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Hurricane Dorian’s powerful, possibly “catastrophic” winds increased slightly to 145 mph as the Category 4 system slowly churns toward the Bahamas and Florida.
As of the NHC’s 8 a.m. advisory Saturday, the storm was located 280 miles east of the northwestern Bahamas and 445 miles east of West Palm Beach.
The hurricane is moving west at a speed of 12 mph. Dorian is expected to move near or over the northwestern Bahamas on Sunday.
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The latest forecast track has narrowed the “Cone of Concern,” as Miami-Dade County no longer faces the threat of the center of the hurricane. Parts of Broward County, including Fort Lauderdale, remain in the possible path of a Dorian landfall, according to the NHC.
“Some strengthening is possible today,” NHC wrote in a statement. “Although fluctuations in intensity are possible early next week, Dorian is expected to remain a powerful hurricane during the next few days.”
Category 4 hurricane winds generate “catastrophic damage,” according to the Saffir-Simpson Hurricane Wind Scale.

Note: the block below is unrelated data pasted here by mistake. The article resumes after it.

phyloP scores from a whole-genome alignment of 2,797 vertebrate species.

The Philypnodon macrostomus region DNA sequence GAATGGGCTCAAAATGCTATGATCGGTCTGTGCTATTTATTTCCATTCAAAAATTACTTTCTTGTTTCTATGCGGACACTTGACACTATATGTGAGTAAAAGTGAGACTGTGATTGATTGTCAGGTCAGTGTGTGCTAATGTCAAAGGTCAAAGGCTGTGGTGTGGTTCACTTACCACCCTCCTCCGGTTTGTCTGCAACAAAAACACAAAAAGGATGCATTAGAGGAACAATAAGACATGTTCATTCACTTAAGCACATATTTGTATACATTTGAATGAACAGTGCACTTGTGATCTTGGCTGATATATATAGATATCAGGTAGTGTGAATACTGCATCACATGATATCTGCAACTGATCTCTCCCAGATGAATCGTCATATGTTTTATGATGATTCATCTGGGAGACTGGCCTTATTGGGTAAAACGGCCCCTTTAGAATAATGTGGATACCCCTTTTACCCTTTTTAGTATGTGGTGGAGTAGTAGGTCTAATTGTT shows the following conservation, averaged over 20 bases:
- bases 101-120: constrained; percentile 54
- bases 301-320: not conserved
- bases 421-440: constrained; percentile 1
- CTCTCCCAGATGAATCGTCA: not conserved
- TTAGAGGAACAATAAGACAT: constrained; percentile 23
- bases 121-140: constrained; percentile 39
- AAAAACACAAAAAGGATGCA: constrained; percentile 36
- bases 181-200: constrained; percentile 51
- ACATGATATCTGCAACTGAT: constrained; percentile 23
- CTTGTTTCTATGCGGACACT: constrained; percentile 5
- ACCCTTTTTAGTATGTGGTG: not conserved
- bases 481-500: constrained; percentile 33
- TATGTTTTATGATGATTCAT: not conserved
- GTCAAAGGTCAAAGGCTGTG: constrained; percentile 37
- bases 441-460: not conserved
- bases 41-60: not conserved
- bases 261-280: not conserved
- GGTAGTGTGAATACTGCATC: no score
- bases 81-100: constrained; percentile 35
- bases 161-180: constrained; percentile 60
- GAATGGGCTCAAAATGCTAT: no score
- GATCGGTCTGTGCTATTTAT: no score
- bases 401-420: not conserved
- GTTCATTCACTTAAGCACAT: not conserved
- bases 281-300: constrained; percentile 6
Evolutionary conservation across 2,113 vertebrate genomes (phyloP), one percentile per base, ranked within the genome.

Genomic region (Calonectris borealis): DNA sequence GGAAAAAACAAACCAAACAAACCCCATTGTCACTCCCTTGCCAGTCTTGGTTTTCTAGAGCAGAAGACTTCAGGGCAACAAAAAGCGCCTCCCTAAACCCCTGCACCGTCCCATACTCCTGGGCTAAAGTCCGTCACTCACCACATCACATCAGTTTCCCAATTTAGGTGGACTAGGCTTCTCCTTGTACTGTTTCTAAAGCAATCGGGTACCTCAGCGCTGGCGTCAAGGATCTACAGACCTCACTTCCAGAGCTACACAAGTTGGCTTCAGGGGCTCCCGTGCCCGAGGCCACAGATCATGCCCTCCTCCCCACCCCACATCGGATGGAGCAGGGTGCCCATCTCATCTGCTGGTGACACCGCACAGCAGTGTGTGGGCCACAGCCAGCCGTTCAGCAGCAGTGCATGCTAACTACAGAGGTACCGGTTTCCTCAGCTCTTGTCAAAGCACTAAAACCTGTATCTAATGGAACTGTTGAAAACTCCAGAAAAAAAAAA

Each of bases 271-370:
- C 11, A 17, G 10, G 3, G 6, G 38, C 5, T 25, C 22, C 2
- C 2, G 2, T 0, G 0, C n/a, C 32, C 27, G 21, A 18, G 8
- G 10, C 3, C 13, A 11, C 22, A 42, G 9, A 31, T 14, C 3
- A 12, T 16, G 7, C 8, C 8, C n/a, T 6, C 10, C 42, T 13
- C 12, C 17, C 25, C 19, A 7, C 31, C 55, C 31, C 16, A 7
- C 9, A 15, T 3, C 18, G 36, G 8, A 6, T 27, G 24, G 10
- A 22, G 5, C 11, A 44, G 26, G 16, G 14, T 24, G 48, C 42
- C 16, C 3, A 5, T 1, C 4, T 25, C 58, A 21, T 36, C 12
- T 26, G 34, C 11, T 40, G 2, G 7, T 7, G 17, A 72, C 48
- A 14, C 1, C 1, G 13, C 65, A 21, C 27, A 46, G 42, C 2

A hurricane warning is in effect for the northwestern Bahamas, excluding Andros Island, where a lesser hurricane watch is in effect.
“A prolonged period of life-threatening storm surge and devastating hurricane-force winds are likely in portions of the northwestern Bahamas,” the NHC said in a statement.
The NHC said the same threats will affect Florida’s east coast early next week “but since Dorian is forecast to slow down and turn northward near the coast, it is too soon to determine when or where the highest surge and winds will occur.”
Life-threatening flash floods are expected in the Bahamas this weekend and through coastal areas of the southeastern United States next week, the NHC added.